- What is the Credit simulator tool?
- How can I use it?
- How does it work?
- Are these changes guaranteed?
- What scoring model is the Credit Score Simulator based on?
- What if I make more than one financial change at a time?
- How long do changes usually last?
What is the Credit Score Simulator tool?
The Credit Score Simulator is an educational tool. Explore, adjust and ponder, but just remember these are estimated outcomes and not predictions.
How can I use it?
If you’re on a laptop or desktop computer, you can find the Credit Simulator under Resources in your Credit Karma profile.
If you’re on a mobile device, click here to access the Credit Simulator tool.
How does it work?
The Credit Score Simulator starts with the information in your current TransUnion credit report and explores how changing that information could affect your score. Of course, it’s all hypothetical. Simulating these changes won't actually affect your score or report.
Are these changes guaranteed?
The Credit Score Simulator can help you dig into some of your credit "What Ifs," but it's not meant to predict or guarantee any future score changes. When you use the Credit Score Simulator, you'll notice that you can only change one scenario at a time. But in real life, your score is usually affected by several credit report changes at once.
What scoring model is the Credit Simulator based on?
Just like the scores you see on Credit Karma, the Credit Score Simulator is based on VantageScore 3.0 credit scores. Keep in mind that scores change in different ways based on what scoring model is being used.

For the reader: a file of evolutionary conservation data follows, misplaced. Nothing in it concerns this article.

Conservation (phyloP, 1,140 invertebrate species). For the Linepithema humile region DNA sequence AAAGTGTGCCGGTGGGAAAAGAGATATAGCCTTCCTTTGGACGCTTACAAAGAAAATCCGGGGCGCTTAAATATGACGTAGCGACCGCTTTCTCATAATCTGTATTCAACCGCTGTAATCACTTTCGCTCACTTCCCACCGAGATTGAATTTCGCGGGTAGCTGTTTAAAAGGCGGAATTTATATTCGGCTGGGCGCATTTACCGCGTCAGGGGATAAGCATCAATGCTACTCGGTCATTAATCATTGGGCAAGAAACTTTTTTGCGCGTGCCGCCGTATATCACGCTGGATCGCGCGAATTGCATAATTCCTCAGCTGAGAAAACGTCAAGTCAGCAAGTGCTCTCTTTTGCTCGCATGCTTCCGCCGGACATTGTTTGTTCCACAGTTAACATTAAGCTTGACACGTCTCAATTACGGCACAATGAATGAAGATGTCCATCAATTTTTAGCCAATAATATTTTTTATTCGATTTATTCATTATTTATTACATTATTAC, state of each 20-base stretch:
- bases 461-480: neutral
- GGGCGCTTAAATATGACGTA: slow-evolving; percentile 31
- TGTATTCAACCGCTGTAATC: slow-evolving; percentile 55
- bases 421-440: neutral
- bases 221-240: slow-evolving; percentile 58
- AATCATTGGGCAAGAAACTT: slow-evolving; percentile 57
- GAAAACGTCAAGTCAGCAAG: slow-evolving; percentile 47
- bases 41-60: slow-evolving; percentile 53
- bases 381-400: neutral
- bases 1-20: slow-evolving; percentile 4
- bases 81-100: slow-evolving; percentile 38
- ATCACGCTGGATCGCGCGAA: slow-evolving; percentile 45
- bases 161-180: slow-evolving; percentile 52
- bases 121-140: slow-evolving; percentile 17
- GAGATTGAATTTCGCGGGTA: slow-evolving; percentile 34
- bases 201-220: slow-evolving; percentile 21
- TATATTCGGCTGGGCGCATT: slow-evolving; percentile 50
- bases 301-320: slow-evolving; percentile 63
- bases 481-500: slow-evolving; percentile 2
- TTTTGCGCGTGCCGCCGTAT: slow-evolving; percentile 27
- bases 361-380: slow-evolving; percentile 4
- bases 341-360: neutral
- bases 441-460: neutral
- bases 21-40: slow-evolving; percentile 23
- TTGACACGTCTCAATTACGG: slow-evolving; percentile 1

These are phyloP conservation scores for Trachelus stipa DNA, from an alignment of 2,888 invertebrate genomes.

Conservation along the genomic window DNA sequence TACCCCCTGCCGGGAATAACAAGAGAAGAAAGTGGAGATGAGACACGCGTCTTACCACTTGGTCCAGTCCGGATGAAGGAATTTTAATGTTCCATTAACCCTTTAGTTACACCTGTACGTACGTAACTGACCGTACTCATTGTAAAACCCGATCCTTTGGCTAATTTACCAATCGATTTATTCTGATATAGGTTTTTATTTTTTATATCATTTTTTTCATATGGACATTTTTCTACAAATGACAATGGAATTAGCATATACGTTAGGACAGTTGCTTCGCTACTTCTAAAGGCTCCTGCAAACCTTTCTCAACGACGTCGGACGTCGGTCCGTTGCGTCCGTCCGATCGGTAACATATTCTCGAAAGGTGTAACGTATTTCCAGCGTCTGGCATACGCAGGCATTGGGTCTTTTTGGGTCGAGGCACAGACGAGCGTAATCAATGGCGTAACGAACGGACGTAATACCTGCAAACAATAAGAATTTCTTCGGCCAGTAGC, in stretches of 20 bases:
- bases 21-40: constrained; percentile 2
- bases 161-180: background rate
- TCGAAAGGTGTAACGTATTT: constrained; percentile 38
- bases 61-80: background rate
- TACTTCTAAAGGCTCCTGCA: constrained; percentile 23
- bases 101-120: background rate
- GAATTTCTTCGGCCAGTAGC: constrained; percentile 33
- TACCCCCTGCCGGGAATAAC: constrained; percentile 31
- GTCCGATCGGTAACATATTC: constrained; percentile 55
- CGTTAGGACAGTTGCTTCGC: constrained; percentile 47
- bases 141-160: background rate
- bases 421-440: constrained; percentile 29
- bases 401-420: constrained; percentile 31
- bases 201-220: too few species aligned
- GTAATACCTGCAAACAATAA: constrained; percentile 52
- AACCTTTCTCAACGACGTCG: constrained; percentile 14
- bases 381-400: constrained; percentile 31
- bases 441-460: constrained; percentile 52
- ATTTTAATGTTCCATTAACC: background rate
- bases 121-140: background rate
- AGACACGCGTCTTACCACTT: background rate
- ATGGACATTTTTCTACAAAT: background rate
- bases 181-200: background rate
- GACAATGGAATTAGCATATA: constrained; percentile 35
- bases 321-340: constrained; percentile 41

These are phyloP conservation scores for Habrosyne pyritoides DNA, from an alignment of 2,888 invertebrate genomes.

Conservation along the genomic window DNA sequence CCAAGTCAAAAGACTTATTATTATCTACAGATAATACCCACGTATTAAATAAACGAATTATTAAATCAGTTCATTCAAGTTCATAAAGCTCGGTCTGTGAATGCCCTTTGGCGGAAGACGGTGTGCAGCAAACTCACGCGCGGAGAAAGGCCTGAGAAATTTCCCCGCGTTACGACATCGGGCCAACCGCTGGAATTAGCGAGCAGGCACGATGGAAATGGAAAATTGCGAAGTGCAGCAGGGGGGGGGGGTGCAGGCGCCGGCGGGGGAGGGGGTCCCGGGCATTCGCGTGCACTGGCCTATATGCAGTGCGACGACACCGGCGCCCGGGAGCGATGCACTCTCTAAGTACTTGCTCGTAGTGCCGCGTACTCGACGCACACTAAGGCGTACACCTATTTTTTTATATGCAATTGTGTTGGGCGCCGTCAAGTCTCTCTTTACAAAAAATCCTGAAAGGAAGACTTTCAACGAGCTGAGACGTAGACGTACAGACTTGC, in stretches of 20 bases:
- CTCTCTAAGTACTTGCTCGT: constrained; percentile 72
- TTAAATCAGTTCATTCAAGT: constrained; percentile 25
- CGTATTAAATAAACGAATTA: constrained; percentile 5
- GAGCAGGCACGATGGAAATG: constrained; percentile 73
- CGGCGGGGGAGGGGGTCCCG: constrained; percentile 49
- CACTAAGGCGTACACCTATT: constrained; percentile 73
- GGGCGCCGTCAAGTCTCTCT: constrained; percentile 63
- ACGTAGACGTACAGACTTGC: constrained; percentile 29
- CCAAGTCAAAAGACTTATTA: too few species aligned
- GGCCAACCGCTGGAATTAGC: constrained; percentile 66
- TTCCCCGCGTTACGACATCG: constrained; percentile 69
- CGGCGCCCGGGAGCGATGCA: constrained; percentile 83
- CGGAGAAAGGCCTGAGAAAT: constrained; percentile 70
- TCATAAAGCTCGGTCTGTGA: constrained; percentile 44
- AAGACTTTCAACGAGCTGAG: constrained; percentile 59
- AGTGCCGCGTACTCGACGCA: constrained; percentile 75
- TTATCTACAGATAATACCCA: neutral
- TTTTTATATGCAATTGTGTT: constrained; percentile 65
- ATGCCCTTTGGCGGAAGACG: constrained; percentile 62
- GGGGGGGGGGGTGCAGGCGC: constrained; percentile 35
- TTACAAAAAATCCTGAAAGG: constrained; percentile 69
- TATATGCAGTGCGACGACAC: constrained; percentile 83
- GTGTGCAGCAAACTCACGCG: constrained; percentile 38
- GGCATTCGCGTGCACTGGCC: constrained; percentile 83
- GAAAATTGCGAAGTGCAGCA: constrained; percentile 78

What if I make more than one financial change at a time?
We know that in the real world, more than one change can happen to your finances at a time. The benefit of the Credit Score Simulator is that it shows you an estimate of how much impact one particular action could have on your credit health. So, when your score changes in the future, you might have a better idea of which particular actions are causing that change.
How long do changes usually last?
The short answer: It depends on your situation. Effects from a missed payment, for example, will generally take longer to wear off than those from a hard inquiry. In the real world, you usually also have more than one change on your report at a time. So even if the effects of one change wear off, another may still affect your score. To make sure you’re on track, check in regularly and dig into your reports.